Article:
As stupid as it is to say AVs “aren’t vulnerable to incapacitation,” when we already know advanced driving aids relying on similar hardware fail anytime a camera gets dirty or a sensor gets bumped out of position, IIHS is on the right track.

Driving is an extremely involved task; the mind makes calculations on the fly, helping you process information and enact a usable plan in milliseconds. Programming a computer to remember one thing is easy, and it will accomplish that task with such effectiveness and repeatability as to embarrass us, but they come up short when you chuck in trillions of variables, which driving does. Here, the mushy and easily distracted human brain still reigns supreme.

“Building self-driving cars that drive as well as people do is a big challenge in itself,” said IIHS Research Scientist Alexandra Mueller, lead author of the study. “But they’d actually need to be better than that to deliver on the promises we’ve all heard.”

The automotive industry may have dug its own grave on this issue. In order to speed up development, automakers needed to test vehicles in real-world scenarios. To get there, however, they first had to promise the moon in regards to safety… and regulators were willing to believe.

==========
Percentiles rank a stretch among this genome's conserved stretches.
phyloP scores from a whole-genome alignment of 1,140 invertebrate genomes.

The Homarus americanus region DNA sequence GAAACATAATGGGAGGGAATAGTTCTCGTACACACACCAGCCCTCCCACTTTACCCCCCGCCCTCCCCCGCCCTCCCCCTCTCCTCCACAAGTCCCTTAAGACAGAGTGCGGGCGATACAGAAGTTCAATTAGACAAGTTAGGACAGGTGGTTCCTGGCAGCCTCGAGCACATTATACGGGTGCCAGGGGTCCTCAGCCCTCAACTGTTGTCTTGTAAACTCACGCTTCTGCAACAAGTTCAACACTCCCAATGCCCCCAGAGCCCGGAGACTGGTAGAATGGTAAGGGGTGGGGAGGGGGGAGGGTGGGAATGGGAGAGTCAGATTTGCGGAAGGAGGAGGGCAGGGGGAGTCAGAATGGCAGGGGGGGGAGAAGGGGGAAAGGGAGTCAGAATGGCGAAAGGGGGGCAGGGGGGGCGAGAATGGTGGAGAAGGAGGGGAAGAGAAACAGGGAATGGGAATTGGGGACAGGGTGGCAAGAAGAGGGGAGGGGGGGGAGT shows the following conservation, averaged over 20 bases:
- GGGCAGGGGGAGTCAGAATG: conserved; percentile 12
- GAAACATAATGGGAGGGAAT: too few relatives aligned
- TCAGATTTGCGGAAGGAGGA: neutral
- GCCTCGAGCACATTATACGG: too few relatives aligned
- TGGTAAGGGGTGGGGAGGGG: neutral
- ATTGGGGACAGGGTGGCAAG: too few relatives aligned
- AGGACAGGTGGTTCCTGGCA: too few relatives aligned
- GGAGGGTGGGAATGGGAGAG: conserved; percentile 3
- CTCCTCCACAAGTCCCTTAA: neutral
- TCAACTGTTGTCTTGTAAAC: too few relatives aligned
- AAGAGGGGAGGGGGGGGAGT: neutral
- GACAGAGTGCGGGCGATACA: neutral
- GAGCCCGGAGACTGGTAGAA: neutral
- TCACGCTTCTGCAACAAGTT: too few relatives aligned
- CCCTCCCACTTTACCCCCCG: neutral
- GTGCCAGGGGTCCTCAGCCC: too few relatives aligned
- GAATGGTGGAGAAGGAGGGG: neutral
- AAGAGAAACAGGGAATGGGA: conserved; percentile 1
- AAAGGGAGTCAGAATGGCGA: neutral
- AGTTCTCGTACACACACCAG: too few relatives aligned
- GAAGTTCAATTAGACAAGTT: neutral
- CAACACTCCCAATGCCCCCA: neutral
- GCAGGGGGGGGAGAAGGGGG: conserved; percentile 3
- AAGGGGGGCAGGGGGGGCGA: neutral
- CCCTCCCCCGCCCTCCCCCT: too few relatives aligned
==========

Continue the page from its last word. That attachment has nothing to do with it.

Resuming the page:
IIHS refuted the bold safety claims with a study (more of a thought experiment, really). Researchers imagined a future in which all vehicles on the road are self-driving and totally effective at avoiding accidents created by an inattentive or incapacitated diver. Those types of accidents account for about 34 percent of the serious accidents we see every year. The rest stem from a driver either planning incorrectly (e.g. mistakenly thinking they can make a last minute exit) or executing poorly (e.g. failing to safely make an exit when they could have) and can only be stopped if total control is stripped from the driver and the car never once breaks the rules of the road.